From Google to the government to data brokers, why your privacy is now a thing of the past

 

The Peace Equation

Sunday is the United Nations’ International Day of Peace, a global peace-building day when nations, leaders, governments, communities and individuals are invited to end conflict, cease hostilities, creat 24 hours of non-violence and promote goodwill. Monday is Autumn equinox as the Sun enters Libra (right relations with all of life). The Soul Year now begins. We work in the dark part of the year (Persephone underground) preparing for the new light of winter solstice. Tuesday to Wednesday is the Virgo new moon festival. We know two things about peace. “The absence of war does not signify peace.” And “Peace is an ongoing process.” In its peace-building emphasis, the UNIDP, through education, attempts to create a “culture of peace, understanding and tolerance”. Esoterically we are reminded of the peace equation: “Intentions for goodwill (and acting upon this intention) create right relations with all earth’s kingdoms which create (the ongoing process of) peace on earth.” At noon on Sunday, in all time zones, millions of participating groups will observe a moment of silence for peace on earth. Bells will ring, candles will be lit, and doves released as the New Group of World Servers recite the Great Invocation (humanity’s mantram of direction). To connect with others around the world see www.cultureofpeace.org    Let us join together with the mother (Virgo). Goodwill to all, let peace prevail on earth. The dove is the symbol for the day.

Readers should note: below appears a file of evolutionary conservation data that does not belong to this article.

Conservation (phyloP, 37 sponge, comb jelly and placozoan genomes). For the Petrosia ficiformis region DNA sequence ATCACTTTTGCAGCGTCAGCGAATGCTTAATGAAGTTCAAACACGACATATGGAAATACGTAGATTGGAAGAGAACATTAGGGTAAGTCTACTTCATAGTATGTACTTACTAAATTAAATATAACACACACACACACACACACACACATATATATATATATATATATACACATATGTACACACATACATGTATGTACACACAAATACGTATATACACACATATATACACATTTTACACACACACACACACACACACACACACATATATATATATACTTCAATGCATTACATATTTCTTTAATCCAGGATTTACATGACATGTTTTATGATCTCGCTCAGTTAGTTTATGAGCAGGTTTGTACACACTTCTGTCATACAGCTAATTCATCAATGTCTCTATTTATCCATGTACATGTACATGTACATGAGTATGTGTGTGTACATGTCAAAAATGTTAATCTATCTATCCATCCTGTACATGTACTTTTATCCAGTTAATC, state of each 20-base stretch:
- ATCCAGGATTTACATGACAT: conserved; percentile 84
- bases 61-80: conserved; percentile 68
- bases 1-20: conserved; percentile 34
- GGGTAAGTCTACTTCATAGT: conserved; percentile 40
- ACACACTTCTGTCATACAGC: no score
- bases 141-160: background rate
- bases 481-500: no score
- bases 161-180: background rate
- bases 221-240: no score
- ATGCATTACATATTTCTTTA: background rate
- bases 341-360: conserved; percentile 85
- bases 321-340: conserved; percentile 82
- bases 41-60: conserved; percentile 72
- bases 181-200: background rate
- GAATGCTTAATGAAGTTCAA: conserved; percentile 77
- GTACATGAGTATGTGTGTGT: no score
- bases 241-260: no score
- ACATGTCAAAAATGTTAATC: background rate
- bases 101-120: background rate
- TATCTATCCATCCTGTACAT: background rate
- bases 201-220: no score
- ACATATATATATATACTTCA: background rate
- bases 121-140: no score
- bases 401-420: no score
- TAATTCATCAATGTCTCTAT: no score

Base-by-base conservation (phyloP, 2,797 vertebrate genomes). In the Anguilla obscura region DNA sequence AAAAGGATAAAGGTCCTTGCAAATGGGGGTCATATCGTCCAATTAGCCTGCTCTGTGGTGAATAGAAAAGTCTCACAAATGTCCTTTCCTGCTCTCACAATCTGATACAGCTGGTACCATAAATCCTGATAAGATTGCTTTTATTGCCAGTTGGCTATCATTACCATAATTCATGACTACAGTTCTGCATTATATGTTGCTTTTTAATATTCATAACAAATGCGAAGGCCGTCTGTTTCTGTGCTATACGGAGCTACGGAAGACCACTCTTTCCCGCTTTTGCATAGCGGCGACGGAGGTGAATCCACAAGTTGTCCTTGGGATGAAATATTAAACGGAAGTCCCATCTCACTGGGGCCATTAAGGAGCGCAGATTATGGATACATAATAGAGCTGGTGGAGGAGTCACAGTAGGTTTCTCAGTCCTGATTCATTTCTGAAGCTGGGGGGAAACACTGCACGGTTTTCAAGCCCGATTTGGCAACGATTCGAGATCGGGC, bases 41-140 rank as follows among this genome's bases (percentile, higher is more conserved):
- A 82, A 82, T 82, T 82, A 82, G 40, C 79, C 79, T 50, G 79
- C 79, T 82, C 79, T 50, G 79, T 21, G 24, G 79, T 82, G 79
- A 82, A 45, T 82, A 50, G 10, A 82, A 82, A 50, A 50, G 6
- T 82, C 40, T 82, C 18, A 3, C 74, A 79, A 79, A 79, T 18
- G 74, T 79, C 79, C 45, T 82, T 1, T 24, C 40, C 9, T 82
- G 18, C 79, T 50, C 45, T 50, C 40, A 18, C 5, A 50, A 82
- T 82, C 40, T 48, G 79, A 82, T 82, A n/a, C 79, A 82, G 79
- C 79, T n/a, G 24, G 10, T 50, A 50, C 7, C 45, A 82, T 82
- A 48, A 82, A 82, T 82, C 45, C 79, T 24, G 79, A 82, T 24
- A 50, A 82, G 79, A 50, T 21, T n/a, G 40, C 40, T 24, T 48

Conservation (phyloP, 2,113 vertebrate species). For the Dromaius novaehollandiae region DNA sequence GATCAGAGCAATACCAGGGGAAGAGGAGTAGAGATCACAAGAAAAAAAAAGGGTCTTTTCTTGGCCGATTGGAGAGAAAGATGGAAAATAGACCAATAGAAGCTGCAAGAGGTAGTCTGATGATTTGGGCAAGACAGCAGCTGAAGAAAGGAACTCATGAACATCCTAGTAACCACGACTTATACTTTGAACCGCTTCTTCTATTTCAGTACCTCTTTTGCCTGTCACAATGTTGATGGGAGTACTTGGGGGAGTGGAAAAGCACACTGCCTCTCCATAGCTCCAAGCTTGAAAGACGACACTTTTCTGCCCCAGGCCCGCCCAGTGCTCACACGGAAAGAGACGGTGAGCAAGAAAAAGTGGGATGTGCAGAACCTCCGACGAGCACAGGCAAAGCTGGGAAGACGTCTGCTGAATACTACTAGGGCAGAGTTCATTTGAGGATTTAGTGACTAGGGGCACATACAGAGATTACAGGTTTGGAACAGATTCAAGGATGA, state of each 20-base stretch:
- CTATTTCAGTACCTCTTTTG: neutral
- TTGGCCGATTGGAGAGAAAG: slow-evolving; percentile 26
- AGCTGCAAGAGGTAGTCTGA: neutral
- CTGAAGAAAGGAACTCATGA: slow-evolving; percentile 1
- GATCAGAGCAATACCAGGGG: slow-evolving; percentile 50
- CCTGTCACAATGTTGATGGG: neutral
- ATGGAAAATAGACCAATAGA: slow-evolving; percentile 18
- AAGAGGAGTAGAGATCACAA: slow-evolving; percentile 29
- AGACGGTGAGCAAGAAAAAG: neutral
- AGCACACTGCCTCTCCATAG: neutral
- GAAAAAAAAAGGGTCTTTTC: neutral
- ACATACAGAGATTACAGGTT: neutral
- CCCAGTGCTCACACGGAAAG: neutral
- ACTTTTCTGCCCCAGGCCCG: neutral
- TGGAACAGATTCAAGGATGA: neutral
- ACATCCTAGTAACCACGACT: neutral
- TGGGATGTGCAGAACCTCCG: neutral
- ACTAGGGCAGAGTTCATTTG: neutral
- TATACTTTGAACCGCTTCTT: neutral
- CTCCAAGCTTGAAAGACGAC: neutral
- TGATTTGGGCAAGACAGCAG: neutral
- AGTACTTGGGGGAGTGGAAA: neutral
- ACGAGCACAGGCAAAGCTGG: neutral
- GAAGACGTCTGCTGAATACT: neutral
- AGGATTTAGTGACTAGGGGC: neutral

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Sweet Treats

Local cannabis bakers win award for cookies

 

What fashion trends do you want to see, or not see?

Santa Cruz  |  High School Guidance Counselor

 

Best of Santa Cruz County

The 2013 Santa Cruz County Readers' Poll and Critics’ Picks It’s our biggest issue of the year, and in it, your votes—more than 6,500 of them—determined the winners of The Best of Santa Cruz County Readers’ Poll. New to the long list of local restaurants, shops and other notables that captured your interest: Best Beer Selection, Best Locally Owned Business, Best Customer Service and Best Marijuana Dispensary. In the meantime, many readers were ever so chatty online about potential new categories. Some of the suggestions that stood out: Best Teen Program and Best Web Design/Designer. But what about: Dog Park, Church, Hotel, Local Farm, Therapist (I second that!) or Sports Bar—not to be confused with Bra. Our favorite suggestion: Best Act of Kindness—one reader noted Café Gratitude and the free meals it offered to the Santa Cruz Police Department in the aftermath of recent crimes. Perhaps some of these can be woven into next year’s ballot, so stay tuned. In the meantime, enjoy the following pages and take note of our Critics’ Picks, too, beginning on page 91. A big thanks for voting—and for reading—and an even bigger congratulations to all of the winners. Enjoy.  -Greg Archer, EditorBest of Santa Cruz County Readers’ Poll INDEX

 

Santa Clara Wine Trail

My memories of growing up in England include my mother pouring port after Sunday dinner—and sometimes a glass of sherry before dinner. My family didn’t drink much wine back then, but we certainly made up for it with the port and sherry.